‘The Sixth Sense’ (1999) has one of the most amazing screenplays ever written. If you saw it before anyone spoiled it and experienced the mind-bending shift that screenwriter/director M. Night Shyamalan achieved, you know what I mean. My second viewing of the film gave me such a appreciation for the artistry with which both the screenplay and the film were created, it was almost like watching a totally different movie. In a way it’s become Shyamalan’s undoing, as he is compelled to try and achieve that same level of shock and awe that ‘The Sixth Sense’ delivered.
As I mentioned earlier, screenplays get revised. With each revision, elements are added, character arcs are altered, all with the intention of creating the tightest, most powerful screenplay possible. So powerful was ‘The Sixth Sense’ that the film and its screenplay have entered the realm of popular culture. Who doesn’t know the reference ‘I see dead people’?
Scripts go through many drafts before any film is actually shot. It’s the key to writing a taut script. According to an interview in Scenario magazine (Volume 5, Number 4), Shyamalan had written five drafts of the screenplay before an idea came to him that transformed it into something totally new, leading to a landmark film with powerful performances from the film’s stars. It happened in the sixth draft.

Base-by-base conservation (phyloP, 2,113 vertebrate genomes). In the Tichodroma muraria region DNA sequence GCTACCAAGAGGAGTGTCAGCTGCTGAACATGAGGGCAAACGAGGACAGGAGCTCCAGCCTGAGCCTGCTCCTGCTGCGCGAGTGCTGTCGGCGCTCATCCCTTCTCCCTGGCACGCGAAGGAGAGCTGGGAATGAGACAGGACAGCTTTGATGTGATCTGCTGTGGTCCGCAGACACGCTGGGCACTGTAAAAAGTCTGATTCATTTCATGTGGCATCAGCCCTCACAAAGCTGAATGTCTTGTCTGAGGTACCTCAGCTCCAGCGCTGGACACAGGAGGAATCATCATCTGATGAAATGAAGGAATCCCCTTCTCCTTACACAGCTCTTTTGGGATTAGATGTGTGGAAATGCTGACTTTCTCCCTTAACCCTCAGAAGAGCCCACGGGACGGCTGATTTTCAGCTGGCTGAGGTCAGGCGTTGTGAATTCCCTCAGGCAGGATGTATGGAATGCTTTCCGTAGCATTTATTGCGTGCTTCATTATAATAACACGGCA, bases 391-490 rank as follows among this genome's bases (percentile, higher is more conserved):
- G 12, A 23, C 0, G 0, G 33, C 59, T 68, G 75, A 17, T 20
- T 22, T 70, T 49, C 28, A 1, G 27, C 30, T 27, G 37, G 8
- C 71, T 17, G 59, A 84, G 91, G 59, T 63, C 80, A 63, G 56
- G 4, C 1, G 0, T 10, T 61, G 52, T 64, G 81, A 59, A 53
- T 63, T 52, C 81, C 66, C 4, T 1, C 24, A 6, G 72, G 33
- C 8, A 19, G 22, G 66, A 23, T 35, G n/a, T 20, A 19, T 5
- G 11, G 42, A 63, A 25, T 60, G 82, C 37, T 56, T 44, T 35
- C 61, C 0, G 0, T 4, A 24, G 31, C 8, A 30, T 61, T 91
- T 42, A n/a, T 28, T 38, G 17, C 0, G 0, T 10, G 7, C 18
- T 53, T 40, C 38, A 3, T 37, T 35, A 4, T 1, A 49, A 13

What was it?
Malcolm, the film’s protagonist, is dead.
Think about that for a minute. In the first five drafts of his screenplay, Shyamalan had not come up with that. Without it the film would be nothing. But what happened in the sixth draft was extraordinary. It took the screenplay and the film through the looking glass.
And this is what I mean by watching it a second time is like seeing a different film. There’s a poignancy to everything that creates a totally different mood.
He felt something in his gut that kept him at this project through five drafts of what would seem to be an uninspiring screenplay. Remember, this wasn’t his first rodeo. He had written and directed two feature films before ‘The Sixth Sense’ (And his day job was writing the screenplay for ‘Stuart Little’). So maybe he had a ‘sixth sense’ about the script that made him keep at it, turning the ideas over in his mind until one popped out that was totally amazing and original. It changed the movie and certainly changed his career.
That wasn’t the only major change during Shyamalan’s writing process on ‘The Sixth Sense’. According to an interview at www.creativescreenwriting.com, Malcolm was originally a crime scene photographer who discovers his son sees the victims of a serial killer.
You can read that interview here: